We’re also starting to see more linkages between the smart car and the smart home courtesy of Nest and Automatic, the maker of the popular plug-in module that will turn your unconnected car into a connected one. Now your Nest can coordinate with your Automatic module to set your home’s temperature. Instead of turning on the AC or heat when you walk in the door, Automatic can let Nest know when you’re 15 minutes from your garage based on your driving patterns and therefore start cranking the thermostat well before you arrive.

That’s a pretty basic application, but we’re starting to see more ties between apps in the home and car through services like IFTTT and after-market devices like Automatic and Mojio, but hopefully we can soon start eliminating those middlemen. At CES, [company]Ford[/company] demoed its new Sync 3 connected infotainment system publicly for the first time, and one of its features is the ability to talk directly to your home network through Wi-Fi. Ford is only using that connection for software updates today, but Ford executive director of connected vehicles and services Don Butler told me recently that Ford plans to use Wi-Fi as a bridge between the home and car in the future.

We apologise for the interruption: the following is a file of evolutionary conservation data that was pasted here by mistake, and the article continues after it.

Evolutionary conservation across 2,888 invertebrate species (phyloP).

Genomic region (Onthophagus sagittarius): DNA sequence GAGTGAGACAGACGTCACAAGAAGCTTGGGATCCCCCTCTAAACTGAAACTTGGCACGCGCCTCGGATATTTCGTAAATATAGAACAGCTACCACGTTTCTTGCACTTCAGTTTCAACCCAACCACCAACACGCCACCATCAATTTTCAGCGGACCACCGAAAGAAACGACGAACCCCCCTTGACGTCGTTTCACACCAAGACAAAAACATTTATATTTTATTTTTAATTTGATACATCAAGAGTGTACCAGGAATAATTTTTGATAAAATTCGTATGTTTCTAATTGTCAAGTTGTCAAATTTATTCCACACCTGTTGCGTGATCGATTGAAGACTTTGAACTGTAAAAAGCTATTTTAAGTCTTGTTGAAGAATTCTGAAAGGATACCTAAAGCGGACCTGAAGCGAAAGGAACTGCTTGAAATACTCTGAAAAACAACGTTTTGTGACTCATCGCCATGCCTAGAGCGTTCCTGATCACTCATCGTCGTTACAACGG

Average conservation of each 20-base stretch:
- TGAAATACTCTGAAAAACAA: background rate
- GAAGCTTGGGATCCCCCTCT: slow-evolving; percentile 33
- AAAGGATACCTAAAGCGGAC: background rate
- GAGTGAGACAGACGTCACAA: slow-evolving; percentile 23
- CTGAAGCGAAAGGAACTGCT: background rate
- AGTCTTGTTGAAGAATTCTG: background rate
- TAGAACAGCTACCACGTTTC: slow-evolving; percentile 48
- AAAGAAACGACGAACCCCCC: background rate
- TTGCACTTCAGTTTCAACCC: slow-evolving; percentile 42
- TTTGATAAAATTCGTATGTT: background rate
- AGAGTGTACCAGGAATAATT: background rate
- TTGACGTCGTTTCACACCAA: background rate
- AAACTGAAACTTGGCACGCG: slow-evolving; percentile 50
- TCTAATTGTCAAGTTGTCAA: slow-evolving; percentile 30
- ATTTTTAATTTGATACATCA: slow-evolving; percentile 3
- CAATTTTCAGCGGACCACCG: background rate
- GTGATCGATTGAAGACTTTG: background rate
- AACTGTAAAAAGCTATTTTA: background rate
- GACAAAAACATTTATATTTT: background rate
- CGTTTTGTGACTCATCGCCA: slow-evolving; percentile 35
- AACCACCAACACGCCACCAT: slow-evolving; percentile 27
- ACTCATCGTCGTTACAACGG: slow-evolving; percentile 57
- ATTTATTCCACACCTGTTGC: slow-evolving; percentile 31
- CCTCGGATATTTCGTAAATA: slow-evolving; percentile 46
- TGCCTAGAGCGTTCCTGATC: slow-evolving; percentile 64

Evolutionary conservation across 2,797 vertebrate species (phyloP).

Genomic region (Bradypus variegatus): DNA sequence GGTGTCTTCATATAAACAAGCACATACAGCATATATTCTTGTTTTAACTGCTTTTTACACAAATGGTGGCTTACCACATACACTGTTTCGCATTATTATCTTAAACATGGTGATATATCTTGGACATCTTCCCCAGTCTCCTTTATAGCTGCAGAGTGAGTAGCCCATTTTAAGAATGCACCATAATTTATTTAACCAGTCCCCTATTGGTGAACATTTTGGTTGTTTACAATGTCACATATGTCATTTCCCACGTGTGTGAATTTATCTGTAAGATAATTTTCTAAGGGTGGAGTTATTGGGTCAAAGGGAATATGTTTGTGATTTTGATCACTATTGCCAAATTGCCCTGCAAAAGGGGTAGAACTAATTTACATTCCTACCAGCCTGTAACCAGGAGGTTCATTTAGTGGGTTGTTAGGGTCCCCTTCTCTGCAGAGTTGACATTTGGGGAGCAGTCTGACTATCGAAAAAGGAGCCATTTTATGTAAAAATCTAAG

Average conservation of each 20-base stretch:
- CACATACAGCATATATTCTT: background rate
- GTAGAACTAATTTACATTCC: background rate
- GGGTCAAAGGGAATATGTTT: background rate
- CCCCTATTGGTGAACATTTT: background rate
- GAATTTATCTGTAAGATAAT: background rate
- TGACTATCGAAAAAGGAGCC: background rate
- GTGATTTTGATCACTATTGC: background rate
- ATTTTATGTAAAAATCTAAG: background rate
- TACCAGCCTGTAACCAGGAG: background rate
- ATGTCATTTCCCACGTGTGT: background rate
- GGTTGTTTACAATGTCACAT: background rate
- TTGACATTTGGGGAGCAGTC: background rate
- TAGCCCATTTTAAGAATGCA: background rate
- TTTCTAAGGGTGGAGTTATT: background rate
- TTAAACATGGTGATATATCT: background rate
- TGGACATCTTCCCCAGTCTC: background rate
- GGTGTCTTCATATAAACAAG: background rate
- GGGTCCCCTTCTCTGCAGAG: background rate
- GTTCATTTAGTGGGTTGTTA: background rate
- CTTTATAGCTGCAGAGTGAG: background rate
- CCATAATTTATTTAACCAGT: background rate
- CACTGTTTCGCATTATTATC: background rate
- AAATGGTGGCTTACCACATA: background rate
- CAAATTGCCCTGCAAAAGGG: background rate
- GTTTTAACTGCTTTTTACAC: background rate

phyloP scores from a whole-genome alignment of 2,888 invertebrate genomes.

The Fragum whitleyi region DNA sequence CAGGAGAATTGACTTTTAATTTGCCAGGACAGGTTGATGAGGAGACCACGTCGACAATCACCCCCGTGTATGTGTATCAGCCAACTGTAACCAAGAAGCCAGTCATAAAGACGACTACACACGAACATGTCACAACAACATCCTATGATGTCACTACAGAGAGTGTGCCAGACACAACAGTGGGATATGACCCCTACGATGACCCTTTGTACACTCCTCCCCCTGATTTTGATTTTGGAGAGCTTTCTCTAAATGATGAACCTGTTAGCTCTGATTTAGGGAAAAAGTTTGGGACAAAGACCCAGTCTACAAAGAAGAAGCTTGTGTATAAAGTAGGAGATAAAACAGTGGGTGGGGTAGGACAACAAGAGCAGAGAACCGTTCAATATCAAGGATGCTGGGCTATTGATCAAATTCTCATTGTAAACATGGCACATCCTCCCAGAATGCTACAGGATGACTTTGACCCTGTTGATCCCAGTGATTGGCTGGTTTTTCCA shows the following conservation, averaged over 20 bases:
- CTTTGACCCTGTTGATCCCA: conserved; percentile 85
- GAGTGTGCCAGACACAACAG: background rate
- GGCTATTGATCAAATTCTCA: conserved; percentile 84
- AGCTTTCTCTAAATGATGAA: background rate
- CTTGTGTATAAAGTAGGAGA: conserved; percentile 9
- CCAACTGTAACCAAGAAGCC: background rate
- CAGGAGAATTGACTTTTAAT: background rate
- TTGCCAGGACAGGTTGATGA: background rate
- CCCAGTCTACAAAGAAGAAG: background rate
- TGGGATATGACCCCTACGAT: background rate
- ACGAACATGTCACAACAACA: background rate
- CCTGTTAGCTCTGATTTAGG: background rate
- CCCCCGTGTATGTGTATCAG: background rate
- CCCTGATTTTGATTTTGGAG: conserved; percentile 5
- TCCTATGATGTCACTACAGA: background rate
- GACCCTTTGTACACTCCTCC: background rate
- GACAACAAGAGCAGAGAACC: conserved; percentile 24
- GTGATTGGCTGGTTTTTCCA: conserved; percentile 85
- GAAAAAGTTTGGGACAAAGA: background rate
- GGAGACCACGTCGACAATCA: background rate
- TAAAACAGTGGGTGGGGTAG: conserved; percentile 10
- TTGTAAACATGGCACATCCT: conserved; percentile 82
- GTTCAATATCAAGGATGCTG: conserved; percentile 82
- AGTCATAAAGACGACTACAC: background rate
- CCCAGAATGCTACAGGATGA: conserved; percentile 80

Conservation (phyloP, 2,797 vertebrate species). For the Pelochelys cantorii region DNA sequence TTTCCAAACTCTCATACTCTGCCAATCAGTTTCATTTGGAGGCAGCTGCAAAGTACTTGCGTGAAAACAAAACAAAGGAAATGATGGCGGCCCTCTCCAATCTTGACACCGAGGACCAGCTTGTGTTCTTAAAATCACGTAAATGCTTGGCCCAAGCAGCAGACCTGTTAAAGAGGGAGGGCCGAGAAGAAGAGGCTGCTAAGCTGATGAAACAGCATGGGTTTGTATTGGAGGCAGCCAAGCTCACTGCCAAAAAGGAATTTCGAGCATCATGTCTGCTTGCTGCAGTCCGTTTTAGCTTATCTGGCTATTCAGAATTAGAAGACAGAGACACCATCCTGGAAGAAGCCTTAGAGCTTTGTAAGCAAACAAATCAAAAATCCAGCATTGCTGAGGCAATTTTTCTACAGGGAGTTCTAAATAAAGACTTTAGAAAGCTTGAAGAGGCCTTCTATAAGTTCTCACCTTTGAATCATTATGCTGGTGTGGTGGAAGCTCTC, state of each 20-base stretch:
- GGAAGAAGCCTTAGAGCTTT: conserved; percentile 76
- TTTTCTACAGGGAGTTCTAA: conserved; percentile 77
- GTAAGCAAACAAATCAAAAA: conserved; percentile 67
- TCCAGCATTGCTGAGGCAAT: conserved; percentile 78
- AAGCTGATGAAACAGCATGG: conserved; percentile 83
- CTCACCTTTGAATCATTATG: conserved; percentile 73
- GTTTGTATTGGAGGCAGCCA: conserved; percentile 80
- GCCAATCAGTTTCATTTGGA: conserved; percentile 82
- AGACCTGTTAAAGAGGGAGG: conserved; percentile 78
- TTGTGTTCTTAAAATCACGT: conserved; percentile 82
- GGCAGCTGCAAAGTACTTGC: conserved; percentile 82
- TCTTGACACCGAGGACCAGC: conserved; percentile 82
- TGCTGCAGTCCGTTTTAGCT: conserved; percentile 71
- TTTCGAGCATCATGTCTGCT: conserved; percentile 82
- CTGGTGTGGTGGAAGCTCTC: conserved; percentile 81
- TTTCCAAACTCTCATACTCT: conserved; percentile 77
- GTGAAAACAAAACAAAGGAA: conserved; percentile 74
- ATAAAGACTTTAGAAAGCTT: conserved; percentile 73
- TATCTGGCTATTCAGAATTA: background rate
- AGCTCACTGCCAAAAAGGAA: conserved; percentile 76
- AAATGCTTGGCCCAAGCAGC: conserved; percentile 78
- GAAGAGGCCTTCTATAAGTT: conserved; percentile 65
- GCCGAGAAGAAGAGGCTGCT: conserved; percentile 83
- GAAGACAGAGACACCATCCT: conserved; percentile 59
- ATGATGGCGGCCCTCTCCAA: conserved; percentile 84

And lest we forget smartphones, we saw one of the world’s biggest automakers, Volkswagen, commit to supporting [company]Apple[/company]’s CarPlay and [company]Google[/company]’s Android Auto software in vehicles released this year in Europe and the U.S. Most of the auto industry is doing the same, though most automakers are being pretty vague on the timelines.

What’s interesting about the VW announcement is that [company]Volkswagen[/company] is already supporting an alternate smartphone overlay system called MirrorLink, and it will continue to include it in its vehicles. We’re starting to see automakers open up to multiple different means of connecting smartphones to a car, and based on my conversations with car OS makers like [company]BlackBerry[/company] QNX, this will be the norm among car companies. That’s great because ultimately it will give consumers choice, which is something we lack in a lot of connected car systems today.

Cycles, snowy roads and internet-connected salt trucks